European Union moves to end smartphone patent wars
BRUSSELS (Reuters) - The European Union's antitrust enforcer has told two top smartphone makers to stop filing aggressive patent lawsuits against rivals such as Apple, aiming to end a patent war and open the market to freer competition.
The European Commission reprimanded Motorola Mobility on Tuesday for taking such action against Apple, hoping the ruling will halt a rising tide of legal disputes among rivals vying for profit in the global smartphone market.
The EU's anti-trust enforcer also said that Samsung Electronics must keep a promise not to seek injunctions against rivals if they sign a licensing agreement.
"The so-called smartphone patent wars should not occur at the expense of consumers," said Joaquin Almunia, the European commissioner in charge of anti-trust enforcement.
The landmark ruling will help draw a line under a long-running feud between smartphone makers and a slew of legal action against rivals by manufacturers who claimed their designs had been copied.
Although no fine will be imposed on Google Inc's Motorola, the Commission ruled that the company had been wrong to seek an injunction against Apple in Germany for copying a 'standard-essential' patent, for which Apple had bought a license.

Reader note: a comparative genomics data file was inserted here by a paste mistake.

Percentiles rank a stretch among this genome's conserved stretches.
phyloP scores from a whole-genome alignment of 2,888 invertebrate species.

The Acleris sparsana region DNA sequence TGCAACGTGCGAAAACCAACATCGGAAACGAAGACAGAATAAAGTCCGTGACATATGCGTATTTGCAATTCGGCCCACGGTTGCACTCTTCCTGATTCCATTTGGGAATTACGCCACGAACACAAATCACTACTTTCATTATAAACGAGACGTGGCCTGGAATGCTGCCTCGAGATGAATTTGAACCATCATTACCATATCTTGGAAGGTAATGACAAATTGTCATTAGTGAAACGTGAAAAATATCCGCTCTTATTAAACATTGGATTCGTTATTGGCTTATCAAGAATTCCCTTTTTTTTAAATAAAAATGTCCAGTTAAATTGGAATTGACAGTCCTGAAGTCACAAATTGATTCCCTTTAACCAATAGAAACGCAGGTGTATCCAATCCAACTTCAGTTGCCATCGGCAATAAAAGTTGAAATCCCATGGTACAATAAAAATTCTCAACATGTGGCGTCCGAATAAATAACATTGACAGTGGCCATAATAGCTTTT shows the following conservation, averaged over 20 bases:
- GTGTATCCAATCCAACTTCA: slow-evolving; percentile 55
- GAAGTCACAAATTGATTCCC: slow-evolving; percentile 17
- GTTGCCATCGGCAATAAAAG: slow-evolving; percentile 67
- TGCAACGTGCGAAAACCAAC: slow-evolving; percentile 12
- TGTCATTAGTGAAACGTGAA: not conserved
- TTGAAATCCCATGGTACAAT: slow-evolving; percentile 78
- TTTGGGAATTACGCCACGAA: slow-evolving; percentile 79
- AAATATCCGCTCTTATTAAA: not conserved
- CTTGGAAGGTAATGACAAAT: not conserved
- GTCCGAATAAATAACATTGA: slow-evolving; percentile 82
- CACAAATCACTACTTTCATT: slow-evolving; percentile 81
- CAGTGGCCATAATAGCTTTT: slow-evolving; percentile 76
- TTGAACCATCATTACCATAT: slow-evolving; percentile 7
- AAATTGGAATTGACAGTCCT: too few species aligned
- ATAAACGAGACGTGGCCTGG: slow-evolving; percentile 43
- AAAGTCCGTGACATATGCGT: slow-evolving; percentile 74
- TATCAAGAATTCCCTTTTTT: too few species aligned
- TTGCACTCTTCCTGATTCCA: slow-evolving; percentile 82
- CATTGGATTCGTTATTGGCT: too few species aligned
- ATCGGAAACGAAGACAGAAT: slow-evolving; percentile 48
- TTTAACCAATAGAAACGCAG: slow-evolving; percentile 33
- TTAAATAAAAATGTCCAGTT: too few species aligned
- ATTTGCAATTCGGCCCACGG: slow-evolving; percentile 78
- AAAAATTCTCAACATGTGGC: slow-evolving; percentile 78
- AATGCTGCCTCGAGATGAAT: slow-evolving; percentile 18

Such patents, which cover basic mobile technology such as the mechanism to make and end a phone call, have become the scene of bitter legal confrontation.
Phone companies often argue that their technology, such as Apple's slide-to-unlock keypad, should be covered by such legal protection to prevent rivals stealing a lead.
Ever since Apple entered the market with its iPhone, smartphone makers have been seeking to mimic its success.
This has led to a series of claims and counter-claims by inventors that their technology had been stolen, including some of the basic building blocks of a mobile phone.
"The EU is being the voice of reason," said Ben Wood of advisory firm CCS Insight. "Smaller phone makers can no longer afford to get into protracted legal battles over patents. Essential patents, such as making a mobile phone connect to a mobile network, must be available.
"We forecast that over 1.2 billion smart phones will be sold worldwide this year and this means the stakes are high."
The Commission ordered Motorola to resolve its dispute with Apple in Europe at the negotiating table, not in the courtroom.
"While patent holders should be fairly remunerated for the use of their intellectual property, implementers of such standards should also get access to standardized technology," said Almunia.
The patent wars between tech companies, which also include Microsoft, Nokia and smaller rivals, underscore the fierce battle for market share in the lucrative mobile phone industry.
The world's top smartphone makers, Samsung and Apple, are suing each other in more than 10 countries.
(Additional reporting by Jan Strupczewski; Editing by Larry King and Susan Fenton)